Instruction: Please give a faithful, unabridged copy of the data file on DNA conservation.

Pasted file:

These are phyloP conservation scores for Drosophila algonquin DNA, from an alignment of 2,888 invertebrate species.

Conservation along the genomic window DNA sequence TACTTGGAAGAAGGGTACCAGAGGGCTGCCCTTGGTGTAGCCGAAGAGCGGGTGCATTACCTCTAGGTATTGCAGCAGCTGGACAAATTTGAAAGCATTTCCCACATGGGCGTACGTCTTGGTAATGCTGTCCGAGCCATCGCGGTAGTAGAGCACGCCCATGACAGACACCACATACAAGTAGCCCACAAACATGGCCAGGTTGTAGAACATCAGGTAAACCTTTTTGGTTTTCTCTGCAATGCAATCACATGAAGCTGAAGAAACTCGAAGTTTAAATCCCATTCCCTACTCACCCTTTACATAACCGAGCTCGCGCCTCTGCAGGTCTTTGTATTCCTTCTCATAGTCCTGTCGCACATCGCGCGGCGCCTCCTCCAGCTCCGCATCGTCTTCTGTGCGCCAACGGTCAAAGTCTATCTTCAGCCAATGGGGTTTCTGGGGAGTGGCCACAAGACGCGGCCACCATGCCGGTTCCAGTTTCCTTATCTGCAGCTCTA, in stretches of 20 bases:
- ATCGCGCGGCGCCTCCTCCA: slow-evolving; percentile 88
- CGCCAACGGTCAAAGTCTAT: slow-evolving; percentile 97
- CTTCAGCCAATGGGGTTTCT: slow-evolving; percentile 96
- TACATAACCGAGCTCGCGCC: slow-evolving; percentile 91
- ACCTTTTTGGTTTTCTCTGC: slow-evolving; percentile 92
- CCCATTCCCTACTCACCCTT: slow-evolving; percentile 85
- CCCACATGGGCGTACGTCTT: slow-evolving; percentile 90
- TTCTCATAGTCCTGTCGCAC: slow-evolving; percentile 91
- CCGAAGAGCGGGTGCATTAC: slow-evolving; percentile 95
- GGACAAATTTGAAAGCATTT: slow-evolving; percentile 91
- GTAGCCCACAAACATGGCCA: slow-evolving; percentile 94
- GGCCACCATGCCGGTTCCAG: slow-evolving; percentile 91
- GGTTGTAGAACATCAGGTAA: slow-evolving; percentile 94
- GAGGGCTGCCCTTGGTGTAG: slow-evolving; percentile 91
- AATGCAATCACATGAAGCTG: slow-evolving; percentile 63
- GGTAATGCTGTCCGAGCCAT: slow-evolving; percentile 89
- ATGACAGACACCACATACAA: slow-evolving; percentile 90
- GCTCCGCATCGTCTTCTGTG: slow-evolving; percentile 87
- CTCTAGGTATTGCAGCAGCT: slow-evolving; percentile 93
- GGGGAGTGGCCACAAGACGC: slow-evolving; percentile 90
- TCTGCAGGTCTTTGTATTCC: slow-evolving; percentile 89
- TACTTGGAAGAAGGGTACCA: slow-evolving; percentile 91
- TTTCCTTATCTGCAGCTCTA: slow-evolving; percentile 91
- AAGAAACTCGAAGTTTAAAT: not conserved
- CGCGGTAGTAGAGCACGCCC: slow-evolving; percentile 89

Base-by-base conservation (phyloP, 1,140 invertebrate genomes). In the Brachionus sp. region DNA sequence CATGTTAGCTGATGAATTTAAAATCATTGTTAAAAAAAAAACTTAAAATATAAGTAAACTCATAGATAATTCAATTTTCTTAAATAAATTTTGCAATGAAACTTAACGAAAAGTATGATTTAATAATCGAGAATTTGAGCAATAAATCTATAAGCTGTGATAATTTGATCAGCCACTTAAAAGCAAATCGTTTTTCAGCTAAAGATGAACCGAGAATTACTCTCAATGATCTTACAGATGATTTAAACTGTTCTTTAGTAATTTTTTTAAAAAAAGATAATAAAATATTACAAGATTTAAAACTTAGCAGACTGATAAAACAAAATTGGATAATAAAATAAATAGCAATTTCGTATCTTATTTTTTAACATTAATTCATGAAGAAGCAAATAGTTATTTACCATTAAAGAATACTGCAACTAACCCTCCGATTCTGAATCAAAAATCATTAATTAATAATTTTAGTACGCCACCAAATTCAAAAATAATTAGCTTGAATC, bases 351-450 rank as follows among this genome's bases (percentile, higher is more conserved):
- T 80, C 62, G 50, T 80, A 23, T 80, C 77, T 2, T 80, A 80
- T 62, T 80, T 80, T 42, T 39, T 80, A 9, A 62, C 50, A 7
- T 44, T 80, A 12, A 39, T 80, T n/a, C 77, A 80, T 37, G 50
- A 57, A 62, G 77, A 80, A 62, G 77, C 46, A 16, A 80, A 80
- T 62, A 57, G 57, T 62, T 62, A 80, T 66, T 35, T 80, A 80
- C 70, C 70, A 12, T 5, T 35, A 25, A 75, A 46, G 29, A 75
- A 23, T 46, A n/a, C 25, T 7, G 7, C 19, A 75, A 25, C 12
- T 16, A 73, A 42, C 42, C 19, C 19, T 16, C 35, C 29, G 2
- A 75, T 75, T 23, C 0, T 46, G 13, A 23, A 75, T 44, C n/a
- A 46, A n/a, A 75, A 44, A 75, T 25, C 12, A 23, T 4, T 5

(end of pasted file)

These are phyloP conservation scores for Drosophila algonquin DNA, from an alignment of 2,888 invertebrate species.

Conservation along the genomic window DNA sequence TACTTGGAAGAAGGGTACCAGAGGGCTGCCCTTGGTGTAGCCGAAGAGCGGGTGCATTACCTCTAGGTATTGCAGCAGCTGGACAAATTTGAAAGCATTTCCCACATGGGCGTACGTCTTGGTAATGCTGTCCGAGCCATCGCGGTAGTAGAGCACGCCCATGACAGACACCACATACAAGTAGCCCACAAACATGGCCAGGTTGTAGAACATCAGGTAAACCTTTTTGGTTTTCTCTGCAATGCAATCACATGAAGCTGAAGAAACTCGAAGTTTAAATCCCATTCCCTACTCACCCTTTACATAACCGAGCTCGCGCCTCTGCAGGTCTTTGTATTCCTTCTCATAGTCCTGTCGCACATCGCGCGGCGCCTCCTCCAGCTCCGCATCGTCTTCTGTGCGCCAACGGTCAAAGTCTATCTTCAGCCAATGGGGTTTCTGGGGAGTGGCCACAAGACGCGGCCACCATGCCGGTTCCAGTTTCCTTATCTGCAGCTCTA, in stretches of 20 bases:
- ATCGCGCGGCGCCTCCTCCA: slow-evolving; percentile 88
- CGCCAACGGTCAAAGTCTAT: slow-evolving; percentile 97
- CTTCAGCCAATGGGGTTTCT: slow-evolving; percentile 96
- TACATAACCGAGCTCGCGCC: slow-evolving; percentile 91
- ACCTTTTTGGTTTTCTCTGC: slow-evolving; percentile 92
- CCCATTCCCTACTCACCCTT: slow-evolving; percentile 85
- CCCACATGGGCGTACGTCTT: slow-evolving; percentile 90
- TTCTCATAGTCCTGTCGCAC: slow-evolving; percentile 91
- CCGAAGAGCGGGTGCATTAC: slow-evolving; percentile 95
- GGACAAATTTGAAAGCATTT: slow-evolving; percentile 91
- GTAGCCCACAAACATGGCCA: slow-evolving; percentile 94
- GGCCACCATGCCGGTTCCAG: slow-evolving; percentile 91
- GGTTGTAGAACATCAGGTAA: slow-evolving; percentile 94
- GAGGGCTGCCCTTGGTGTAG: slow-evolving; percentile 91
- AATGCAATCACATGAAGCTG: slow-evolving; percentile 63
- GGTAATGCTGTCCGAGCCAT: slow-evolving; percentile 89
- ATGACAGACACCACATACAA: slow-evolving; percentile 90
- GCTCCGCATCGTCTTCTGTG: slow-evolving; percentile 87
- CTCTAGGTATTGCAGCAGCT: slow-evolving; percentile 93
- GGGGAGTGGCCACAAGACGC: slow-evolving; percentile 90
- TCTGCAGGTCTTTGTATTCC: slow-evolving; percentile 89
- TACTTGGAAGAAGGGTACCA: slow-evolving; percentile 91
- TTTCCTTATCTGCAGCTCTA: slow-evolving; percentile 91
- AAGAAACTCGAAGTTTAAAT: not conserved
- CGCGGTAGTAGAGCACGCCC: slow-evolving; percentile 89

Base-by-base conservation (phyloP, 1,140 invertebrate genomes). In the Brachionus sp. region DNA sequence CATGTTAGCTGATGAATTTAAAATCATTGTTAAAAAAAAAACTTAAAATATAAGTAAACTCATAGATAATTCAATTTTCTTAAATAAATTTTGCAATGAAACTTAACGAAAAGTATGATTTAATAATCGAGAATTTGAGCAATAAATCTATAAGCTGTGATAATTTGATCAGCCACTTAAAAGCAAATCGTTTTTCAGCTAAAGATGAACCGAGAATTACTCTCAATGATCTTACAGATGATTTAAACTGTTCTTTAGTAATTTTTTTAAAAAAAGATAATAAAATATTACAAGATTTAAAACTTAGCAGACTGATAAAACAAAATTGGATAATAAAATAAATAGCAATTTCGTATCTTATTTTTTAACATTAATTCATGAAGAAGCAAATAGTTATTTACCATTAAAGAATACTGCAACTAACCCTCCGATTCTGAATCAAAAATCATTAATTAATAATTTTAGTACGCCACCAAATTCAAAAATAATTAGCTTGAATC, bases 351-450 rank as follows among this genome's bases (percentile, higher is more conserved):
- T 80, C 62, G 50, T 80, A 23, T 80, C 77, T 2, T 80, A 80
- T 62, T 80, T 80, T 42, T 39, T 80, A 9, A 62, C 50, A 7
- T 44, T 80, A 12, A 39, T 80, T n/a, C 77, A 80, T 37, G 50
- A 57, A 62, G 77, A 80, A 62, G 77, C 46, A 16, A 80, A 80
- T 62, A 57, G 57, T 62, T 62, A 80, T 66, T 35, T 80, A 80
- C 70, C 70, A 12, T 5, T 35, A 25, A 75, A 46, G 29, A 75
- A 23, T 46, A n/a, C 25, T 7, G 7, C 19, A 75, A 25, C 12
- T 16, A 73, A 42, C 42, C 19, C 19, T 16, C 35, C 29, G 2
- A 75, T 75, T 23, C 0, T 46, G 13, A 23, A 75, T 44, C n/a
- A 46, A n/a, A 75, A 44, A 75, T 25, C 12, A 23, T 4, T 5